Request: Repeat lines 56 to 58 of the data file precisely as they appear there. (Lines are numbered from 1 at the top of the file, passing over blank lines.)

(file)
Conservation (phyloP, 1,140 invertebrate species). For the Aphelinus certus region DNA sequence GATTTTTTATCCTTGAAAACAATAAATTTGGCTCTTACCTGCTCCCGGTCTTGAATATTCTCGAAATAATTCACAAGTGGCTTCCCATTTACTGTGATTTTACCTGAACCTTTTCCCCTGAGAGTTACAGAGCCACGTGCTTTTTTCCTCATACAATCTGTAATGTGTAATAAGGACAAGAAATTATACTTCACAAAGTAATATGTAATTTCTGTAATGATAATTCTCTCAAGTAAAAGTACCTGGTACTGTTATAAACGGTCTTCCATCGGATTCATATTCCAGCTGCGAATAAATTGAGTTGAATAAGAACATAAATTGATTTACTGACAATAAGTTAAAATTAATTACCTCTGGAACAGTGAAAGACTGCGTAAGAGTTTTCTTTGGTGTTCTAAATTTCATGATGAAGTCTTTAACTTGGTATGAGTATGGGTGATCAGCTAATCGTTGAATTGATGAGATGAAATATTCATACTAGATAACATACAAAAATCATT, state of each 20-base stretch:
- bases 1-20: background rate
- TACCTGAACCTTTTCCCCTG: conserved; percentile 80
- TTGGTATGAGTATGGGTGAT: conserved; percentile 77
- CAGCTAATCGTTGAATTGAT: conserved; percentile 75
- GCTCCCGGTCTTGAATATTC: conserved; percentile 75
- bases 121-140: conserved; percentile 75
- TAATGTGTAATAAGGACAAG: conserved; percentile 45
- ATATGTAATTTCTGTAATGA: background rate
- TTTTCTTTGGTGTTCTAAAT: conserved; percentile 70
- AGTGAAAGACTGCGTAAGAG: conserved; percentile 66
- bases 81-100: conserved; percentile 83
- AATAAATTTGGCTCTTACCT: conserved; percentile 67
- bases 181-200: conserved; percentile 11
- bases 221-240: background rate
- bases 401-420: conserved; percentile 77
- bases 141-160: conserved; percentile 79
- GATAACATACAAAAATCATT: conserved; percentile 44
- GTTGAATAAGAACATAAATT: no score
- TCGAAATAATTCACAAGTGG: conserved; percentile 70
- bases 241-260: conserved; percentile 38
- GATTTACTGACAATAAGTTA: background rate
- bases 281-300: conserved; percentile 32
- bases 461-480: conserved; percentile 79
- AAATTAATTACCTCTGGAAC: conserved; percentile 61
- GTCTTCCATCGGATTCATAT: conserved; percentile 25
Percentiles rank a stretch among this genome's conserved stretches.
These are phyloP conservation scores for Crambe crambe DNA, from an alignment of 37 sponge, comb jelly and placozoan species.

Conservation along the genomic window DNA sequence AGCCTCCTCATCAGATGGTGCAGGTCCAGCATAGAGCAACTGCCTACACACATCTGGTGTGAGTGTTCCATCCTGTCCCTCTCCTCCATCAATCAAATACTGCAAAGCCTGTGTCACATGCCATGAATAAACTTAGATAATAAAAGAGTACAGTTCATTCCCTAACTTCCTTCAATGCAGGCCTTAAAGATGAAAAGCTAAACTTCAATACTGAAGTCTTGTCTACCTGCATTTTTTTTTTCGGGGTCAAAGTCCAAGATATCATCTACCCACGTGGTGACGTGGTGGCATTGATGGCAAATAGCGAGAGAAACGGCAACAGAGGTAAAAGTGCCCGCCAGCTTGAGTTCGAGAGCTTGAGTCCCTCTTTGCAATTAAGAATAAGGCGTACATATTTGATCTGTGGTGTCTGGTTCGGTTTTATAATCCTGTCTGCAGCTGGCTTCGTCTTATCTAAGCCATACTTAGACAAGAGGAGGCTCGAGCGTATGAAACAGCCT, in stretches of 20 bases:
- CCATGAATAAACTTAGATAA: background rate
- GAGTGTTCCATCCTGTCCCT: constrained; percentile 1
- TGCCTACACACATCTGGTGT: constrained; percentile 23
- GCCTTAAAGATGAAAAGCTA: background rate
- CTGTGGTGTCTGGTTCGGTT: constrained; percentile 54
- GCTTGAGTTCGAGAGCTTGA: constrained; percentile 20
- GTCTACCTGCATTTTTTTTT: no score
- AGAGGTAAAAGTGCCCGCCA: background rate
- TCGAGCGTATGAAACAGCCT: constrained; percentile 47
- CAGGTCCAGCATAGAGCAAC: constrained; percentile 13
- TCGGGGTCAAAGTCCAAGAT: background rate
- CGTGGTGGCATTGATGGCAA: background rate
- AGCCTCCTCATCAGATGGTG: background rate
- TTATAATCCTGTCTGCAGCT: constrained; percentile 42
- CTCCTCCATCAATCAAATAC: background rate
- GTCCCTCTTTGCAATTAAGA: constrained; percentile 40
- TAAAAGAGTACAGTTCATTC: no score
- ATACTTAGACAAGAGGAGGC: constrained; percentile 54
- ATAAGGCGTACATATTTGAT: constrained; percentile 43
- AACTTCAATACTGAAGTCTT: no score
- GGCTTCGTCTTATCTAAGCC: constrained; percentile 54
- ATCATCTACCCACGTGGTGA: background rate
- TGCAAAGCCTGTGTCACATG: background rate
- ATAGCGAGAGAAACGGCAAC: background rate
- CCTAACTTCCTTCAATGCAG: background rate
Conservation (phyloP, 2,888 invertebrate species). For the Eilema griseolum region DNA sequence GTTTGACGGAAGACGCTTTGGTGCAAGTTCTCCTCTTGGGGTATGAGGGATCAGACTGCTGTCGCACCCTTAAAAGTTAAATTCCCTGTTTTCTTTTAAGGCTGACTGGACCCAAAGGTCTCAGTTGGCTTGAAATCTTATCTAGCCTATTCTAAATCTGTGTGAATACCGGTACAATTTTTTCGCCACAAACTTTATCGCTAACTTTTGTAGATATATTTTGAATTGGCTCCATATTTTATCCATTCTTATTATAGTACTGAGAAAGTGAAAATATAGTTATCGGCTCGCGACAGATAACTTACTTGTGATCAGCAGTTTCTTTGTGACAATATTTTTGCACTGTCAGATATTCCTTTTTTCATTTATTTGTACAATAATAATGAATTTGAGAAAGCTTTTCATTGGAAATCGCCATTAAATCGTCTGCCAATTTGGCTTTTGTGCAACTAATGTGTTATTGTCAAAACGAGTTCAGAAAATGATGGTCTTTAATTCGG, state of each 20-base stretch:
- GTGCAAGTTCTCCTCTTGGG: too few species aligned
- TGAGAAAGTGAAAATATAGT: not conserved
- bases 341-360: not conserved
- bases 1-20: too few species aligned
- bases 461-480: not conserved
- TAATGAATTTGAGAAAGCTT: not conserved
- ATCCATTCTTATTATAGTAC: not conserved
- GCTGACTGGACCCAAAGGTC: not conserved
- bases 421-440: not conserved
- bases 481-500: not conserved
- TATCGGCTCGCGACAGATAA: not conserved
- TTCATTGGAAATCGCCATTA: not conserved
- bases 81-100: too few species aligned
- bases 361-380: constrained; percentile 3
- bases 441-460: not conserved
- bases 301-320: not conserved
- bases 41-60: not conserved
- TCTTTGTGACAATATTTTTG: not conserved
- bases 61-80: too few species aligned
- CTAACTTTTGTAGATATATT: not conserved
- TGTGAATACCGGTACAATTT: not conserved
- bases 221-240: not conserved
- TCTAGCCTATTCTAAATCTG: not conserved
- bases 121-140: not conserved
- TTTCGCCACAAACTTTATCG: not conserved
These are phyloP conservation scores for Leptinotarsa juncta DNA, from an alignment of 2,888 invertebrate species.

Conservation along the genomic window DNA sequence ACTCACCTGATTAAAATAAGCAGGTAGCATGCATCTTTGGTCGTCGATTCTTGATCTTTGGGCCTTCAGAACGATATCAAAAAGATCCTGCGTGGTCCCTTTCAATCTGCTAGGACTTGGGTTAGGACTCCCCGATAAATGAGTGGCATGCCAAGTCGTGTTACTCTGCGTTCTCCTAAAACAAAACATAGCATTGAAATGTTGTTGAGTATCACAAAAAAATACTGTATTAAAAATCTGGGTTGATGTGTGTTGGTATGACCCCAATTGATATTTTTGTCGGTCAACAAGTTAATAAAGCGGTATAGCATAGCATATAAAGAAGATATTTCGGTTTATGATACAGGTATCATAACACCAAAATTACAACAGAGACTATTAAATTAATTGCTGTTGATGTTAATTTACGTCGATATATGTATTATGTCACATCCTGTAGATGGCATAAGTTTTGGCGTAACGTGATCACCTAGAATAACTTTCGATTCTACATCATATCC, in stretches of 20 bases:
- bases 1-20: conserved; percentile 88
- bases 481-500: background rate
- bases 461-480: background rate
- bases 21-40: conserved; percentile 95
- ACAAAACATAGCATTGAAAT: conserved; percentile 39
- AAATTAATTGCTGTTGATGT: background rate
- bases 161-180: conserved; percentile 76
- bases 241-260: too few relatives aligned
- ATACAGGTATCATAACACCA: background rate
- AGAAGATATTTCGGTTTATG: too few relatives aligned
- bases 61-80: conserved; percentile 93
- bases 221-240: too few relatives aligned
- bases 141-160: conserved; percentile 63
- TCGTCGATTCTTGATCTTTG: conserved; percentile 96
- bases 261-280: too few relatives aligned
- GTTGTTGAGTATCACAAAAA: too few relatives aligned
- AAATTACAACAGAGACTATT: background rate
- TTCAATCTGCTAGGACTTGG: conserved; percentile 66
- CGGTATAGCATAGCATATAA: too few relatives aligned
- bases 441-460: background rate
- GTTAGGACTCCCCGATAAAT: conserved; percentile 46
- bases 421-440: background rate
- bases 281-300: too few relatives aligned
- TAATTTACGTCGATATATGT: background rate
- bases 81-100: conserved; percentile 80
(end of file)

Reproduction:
- GTGCAAGTTCTCCTCTTGGG: too few species aligned
- TGAGAAAGTGAAAATATAGT: not conserved
- bases 341-360: not conserved